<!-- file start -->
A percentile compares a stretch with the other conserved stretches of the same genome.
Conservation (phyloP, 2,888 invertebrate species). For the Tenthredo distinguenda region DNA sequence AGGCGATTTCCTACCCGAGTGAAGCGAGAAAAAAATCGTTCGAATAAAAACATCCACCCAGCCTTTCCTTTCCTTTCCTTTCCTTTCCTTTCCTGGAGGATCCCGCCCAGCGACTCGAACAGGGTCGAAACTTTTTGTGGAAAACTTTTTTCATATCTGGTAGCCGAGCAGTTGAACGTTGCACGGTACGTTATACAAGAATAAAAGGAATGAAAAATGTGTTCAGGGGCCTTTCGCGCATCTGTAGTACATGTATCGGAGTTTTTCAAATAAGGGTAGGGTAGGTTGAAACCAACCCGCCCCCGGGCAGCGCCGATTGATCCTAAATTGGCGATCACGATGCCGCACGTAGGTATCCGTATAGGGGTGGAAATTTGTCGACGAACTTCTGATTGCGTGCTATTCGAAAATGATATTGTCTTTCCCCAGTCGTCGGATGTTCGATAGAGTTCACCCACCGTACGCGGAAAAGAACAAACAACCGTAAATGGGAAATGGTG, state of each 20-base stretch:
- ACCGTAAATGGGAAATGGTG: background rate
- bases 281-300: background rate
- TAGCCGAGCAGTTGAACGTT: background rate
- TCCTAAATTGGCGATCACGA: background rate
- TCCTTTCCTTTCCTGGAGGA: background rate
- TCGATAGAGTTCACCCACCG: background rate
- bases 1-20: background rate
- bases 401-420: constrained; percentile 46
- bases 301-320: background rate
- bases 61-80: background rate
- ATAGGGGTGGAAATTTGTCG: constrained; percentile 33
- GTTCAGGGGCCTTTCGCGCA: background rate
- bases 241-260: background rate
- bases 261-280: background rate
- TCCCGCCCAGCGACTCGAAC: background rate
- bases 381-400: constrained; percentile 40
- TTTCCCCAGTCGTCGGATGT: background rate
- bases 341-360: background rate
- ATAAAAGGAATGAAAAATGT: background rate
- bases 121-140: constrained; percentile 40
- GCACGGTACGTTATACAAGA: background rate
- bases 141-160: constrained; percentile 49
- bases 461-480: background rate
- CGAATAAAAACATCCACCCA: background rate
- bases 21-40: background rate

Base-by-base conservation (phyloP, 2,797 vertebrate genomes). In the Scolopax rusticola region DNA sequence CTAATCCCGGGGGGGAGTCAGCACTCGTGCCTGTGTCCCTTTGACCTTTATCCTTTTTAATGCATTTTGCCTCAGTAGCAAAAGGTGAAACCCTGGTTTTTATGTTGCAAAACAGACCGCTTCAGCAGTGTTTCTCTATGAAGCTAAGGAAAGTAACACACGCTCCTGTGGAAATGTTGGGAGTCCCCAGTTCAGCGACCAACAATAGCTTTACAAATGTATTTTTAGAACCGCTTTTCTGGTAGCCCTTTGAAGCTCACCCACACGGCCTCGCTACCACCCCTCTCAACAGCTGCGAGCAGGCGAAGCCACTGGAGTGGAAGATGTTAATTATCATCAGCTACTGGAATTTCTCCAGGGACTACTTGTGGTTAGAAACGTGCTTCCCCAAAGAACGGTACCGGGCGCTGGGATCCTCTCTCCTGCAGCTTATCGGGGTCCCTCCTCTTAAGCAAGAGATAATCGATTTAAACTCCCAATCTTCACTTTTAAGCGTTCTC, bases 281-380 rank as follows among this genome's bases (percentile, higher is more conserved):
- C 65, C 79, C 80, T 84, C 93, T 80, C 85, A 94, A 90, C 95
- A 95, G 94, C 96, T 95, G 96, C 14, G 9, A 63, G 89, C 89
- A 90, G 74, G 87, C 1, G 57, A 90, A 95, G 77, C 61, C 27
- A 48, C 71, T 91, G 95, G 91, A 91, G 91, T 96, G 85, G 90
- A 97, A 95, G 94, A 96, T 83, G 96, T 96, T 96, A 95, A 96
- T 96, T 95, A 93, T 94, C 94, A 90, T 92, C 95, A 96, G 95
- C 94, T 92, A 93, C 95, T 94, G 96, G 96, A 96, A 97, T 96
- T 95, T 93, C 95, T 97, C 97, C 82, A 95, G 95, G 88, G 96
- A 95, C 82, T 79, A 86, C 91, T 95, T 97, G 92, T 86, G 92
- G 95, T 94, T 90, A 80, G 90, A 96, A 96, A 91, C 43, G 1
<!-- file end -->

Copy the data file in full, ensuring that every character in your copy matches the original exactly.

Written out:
A percentile compares a stretch with the other conserved stretches of the same genome.
Conservation (phyloP, 2,888 invertebrate species). For the Tenthredo distinguenda region DNA sequence AGGCGATTTCCTACCCGAGTGAAGCGAGAAAAAAATCGTTCGAATAAAAACATCCACCCAGCCTTTCCTTTCCTTTCCTTTCCTTTCCTTTCCTGGAGGATCCCGCCCAGCGACTCGAACAGGGTCGAAACTTTTTGTGGAAAACTTTTTTCATATCTGGTAGCCGAGCAGTTGAACGTTGCACGGTACGTTATACAAGAATAAAAGGAATGAAAAATGTGTTCAGGGGCCTTTCGCGCATCTGTAGTACATGTATCGGAGTTTTTCAAATAAGGGTAGGGTAGGTTGAAACCAACCCGCCCCCGGGCAGCGCCGATTGATCCTAAATTGGCGATCACGATGCCGCACGTAGGTATCCGTATAGGGGTGGAAATTTGTCGACGAACTTCTGATTGCGTGCTATTCGAAAATGATATTGTCTTTCCCCAGTCGTCGGATGTTCGATAGAGTTCACCCACCGTACGCGGAAAAGAACAAACAACCGTAAATGGGAAATGGTG, state of each 20-base stretch:
- ACCGTAAATGGGAAATGGTG: background rate
- bases 281-300: background rate
- TAGCCGAGCAGTTGAACGTT: background rate
- TCCTAAATTGGCGATCACGA: background rate
- TCCTTTCCTTTCCTGGAGGA: background rate
- TCGATAGAGTTCACCCACCG: background rate
- bases 1-20: background rate
- bases 401-420: constrained; percentile 46
- bases 301-320: background rate
- bases 61-80: background rate
- ATAGGGGTGGAAATTTGTCG: constrained; percentile 33
- GTTCAGGGGCCTTTCGCGCA: background rate
- bases 241-260: background rate
- bases 261-280: background rate
- TCCCGCCCAGCGACTCGAAC: background rate
- bases 381-400: constrained; percentile 40
- TTTCCCCAGTCGTCGGATGT: background rate
- bases 341-360: background rate
- ATAAAAGGAATGAAAAATGT: background rate
- bases 121-140: constrained; percentile 40
- GCACGGTACGTTATACAAGA: background rate
- bases 141-160: constrained; percentile 49
- bases 461-480: background rate
- CGAATAAAAACATCCACCCA: background rate
- bases 21-40: background rate

Base-by-base conservation (phyloP, 2,797 vertebrate genomes). In the Scolopax rusticola region DNA sequence CTAATCCCGGGGGGGAGTCAGCACTCGTGCCTGTGTCCCTTTGACCTTTATCCTTTTTAATGCATTTTGCCTCAGTAGCAAAAGGTGAAACCCTGGTTTTTATGTTGCAAAACAGACCGCTTCAGCAGTGTTTCTCTATGAAGCTAAGGAAAGTAACACACGCTCCTGTGGAAATGTTGGGAGTCCCCAGTTCAGCGACCAACAATAGCTTTACAAATGTATTTTTAGAACCGCTTTTCTGGTAGCCCTTTGAAGCTCACCCACACGGCCTCGCTACCACCCCTCTCAACAGCTGCGAGCAGGCGAAGCCACTGGAGTGGAAGATGTTAATTATCATCAGCTACTGGAATTTCTCCAGGGACTACTTGTGGTTAGAAACGTGCTTCCCCAAAGAACGGTACCGGGCGCTGGGATCCTCTCTCCTGCAGCTTATCGGGGTCCCTCCTCTTAAGCAAGAGATAATCGATTTAAACTCCCAATCTTCACTTTTAAGCGTTCTC, bases 281-380 rank as follows among this genome's bases (percentile, higher is more conserved):
- C 65, C 79, C 80, T 84, C 93, T 80, C 85, A 94, A 90, C 95
- A 95, G 94, C 96, T 95, G 96, C 14, G 9, A 63, G 89, C 89
- A 90, G 74, G 87, C 1, G 57, A 90, A 95, G 77, C 61, C 27
- A 48, C 71, T 91, G 95, G 91, A 91, G 91, T 96, G 85, G 90
- A 97, A 95, G 94, A 96, T 83, G 96, T 96, T 96, A 95, A 96
- T 96, T 95, A 93, T 94, C 94, A 90, T 92, C 95, A 96, G 95
- C 94, T 92, A 93, C 95, T 94, G 96, G 96, A 96, A 97, T 96
- T 95, T 93, C 95, T 97, C 97, C 82, A 95, G 95, G 88, G 96
- A 95, C 82, T 79, A 86, C 91, T 95, T 97, G 92, T 86, G 92
- G 95, T 94, T 90, A 80, G 90, A 96, A 96, A 91, C 43, G 1